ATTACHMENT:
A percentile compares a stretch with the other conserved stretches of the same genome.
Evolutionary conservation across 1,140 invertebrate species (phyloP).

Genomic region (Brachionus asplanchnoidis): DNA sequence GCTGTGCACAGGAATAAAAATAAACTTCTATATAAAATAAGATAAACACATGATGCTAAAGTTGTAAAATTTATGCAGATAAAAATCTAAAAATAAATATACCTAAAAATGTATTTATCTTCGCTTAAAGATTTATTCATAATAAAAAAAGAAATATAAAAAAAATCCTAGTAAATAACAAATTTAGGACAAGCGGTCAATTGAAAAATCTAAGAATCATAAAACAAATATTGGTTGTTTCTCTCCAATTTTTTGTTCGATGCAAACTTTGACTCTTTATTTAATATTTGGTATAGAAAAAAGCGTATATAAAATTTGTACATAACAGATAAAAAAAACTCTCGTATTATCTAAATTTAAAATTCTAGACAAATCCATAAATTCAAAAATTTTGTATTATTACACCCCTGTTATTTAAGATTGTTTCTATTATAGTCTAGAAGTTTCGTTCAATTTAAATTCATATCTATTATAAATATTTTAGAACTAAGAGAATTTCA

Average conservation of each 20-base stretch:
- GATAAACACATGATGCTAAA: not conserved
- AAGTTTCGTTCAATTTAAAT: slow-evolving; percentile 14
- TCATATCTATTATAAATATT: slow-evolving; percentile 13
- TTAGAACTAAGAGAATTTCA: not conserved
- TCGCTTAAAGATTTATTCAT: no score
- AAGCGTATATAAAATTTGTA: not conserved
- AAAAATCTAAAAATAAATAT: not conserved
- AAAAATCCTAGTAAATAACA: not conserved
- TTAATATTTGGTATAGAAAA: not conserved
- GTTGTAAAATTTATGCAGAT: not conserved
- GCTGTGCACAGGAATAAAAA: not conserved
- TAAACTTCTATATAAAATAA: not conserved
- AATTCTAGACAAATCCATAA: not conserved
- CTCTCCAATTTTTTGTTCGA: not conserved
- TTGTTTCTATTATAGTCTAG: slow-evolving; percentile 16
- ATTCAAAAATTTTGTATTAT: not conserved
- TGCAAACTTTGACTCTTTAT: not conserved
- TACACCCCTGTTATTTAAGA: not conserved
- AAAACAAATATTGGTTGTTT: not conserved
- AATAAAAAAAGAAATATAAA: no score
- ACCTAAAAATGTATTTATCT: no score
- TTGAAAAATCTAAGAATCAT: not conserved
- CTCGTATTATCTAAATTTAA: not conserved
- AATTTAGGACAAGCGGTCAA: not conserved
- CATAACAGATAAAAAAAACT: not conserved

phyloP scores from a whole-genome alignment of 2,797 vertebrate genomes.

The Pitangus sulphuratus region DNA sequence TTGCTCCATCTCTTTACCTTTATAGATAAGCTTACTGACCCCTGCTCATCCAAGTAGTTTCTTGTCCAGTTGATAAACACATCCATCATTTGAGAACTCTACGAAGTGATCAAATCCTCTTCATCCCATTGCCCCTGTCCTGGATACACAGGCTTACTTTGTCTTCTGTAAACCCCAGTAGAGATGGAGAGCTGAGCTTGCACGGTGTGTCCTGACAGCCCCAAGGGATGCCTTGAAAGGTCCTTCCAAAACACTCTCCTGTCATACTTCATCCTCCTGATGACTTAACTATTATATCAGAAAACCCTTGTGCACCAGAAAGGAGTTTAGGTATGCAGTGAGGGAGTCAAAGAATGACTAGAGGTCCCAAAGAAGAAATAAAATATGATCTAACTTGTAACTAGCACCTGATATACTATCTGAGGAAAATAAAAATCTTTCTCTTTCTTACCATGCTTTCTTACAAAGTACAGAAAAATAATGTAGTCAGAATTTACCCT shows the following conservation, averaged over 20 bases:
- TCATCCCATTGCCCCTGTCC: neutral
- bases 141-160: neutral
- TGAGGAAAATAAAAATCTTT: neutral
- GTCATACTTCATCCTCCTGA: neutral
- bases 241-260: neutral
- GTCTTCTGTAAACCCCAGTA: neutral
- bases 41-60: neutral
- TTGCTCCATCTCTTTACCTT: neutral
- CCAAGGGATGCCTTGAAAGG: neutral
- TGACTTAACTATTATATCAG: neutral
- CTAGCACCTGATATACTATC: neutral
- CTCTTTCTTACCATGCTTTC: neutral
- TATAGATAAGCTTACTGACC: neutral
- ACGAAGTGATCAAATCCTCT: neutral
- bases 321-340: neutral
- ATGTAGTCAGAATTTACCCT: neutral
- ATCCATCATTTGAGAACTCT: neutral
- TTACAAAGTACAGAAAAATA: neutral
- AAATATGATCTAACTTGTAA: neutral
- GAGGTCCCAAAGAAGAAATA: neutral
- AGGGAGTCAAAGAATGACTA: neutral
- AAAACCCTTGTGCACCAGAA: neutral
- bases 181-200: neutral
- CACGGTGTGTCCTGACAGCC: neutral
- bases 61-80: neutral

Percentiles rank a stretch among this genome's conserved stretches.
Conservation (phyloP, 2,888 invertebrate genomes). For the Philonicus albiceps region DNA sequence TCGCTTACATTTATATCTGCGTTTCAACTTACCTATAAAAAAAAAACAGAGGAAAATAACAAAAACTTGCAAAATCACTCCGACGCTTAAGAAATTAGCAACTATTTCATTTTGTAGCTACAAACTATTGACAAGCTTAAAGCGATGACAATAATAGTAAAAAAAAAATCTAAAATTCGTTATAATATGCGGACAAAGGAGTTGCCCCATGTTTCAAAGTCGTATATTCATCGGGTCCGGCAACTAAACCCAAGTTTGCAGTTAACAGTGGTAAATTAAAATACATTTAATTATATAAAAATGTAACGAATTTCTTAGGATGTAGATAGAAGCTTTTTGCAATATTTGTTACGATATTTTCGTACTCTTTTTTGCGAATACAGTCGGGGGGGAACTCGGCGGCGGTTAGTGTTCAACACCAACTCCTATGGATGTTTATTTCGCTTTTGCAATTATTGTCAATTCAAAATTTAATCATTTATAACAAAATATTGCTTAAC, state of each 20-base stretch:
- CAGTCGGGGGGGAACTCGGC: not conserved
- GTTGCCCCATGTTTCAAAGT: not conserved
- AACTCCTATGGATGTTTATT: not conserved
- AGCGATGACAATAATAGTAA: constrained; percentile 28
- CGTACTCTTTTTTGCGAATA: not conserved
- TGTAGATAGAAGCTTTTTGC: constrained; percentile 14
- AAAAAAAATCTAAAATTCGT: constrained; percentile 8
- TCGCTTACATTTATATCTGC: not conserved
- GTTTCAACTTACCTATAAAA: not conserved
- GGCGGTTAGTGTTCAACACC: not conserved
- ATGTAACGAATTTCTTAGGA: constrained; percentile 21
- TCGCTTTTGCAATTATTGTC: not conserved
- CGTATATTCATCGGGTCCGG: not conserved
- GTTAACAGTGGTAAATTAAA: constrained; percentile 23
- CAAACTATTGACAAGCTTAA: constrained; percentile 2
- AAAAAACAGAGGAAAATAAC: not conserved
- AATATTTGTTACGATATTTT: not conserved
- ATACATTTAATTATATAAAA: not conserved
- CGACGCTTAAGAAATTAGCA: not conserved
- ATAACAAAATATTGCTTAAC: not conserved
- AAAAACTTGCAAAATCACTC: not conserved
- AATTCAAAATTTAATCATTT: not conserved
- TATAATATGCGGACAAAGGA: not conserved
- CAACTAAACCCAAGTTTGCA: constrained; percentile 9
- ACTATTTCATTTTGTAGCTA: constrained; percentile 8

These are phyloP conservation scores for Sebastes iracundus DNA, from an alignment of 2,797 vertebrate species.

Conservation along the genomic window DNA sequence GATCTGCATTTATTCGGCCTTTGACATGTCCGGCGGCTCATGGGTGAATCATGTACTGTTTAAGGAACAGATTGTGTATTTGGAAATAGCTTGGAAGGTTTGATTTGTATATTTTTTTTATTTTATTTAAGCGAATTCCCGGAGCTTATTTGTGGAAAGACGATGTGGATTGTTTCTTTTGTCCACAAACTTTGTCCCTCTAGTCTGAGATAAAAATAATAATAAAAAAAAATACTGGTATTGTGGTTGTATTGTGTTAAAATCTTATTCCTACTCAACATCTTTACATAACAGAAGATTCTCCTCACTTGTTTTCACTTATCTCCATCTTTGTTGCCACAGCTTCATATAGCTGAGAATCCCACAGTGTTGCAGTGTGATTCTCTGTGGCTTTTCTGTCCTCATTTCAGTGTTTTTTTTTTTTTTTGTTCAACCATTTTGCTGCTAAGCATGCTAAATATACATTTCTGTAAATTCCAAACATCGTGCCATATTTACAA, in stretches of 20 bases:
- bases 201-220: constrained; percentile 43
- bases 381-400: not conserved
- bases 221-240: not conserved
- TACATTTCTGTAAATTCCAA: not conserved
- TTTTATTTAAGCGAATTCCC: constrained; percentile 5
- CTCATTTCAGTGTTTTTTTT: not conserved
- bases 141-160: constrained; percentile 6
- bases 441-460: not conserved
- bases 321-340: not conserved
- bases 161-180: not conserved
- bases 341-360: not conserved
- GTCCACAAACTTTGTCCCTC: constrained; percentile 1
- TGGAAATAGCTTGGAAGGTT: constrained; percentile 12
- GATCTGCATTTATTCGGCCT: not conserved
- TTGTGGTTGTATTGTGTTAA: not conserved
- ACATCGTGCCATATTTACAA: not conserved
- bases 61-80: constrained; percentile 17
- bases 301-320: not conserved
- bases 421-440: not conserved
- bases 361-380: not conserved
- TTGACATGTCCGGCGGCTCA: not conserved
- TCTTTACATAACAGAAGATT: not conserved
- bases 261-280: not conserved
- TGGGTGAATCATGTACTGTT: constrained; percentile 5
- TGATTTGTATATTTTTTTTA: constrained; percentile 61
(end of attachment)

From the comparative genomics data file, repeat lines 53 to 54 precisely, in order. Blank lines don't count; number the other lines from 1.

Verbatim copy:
- AAAACCCTTGTGCACCAGAA: neutral
- bases 181-200: neutral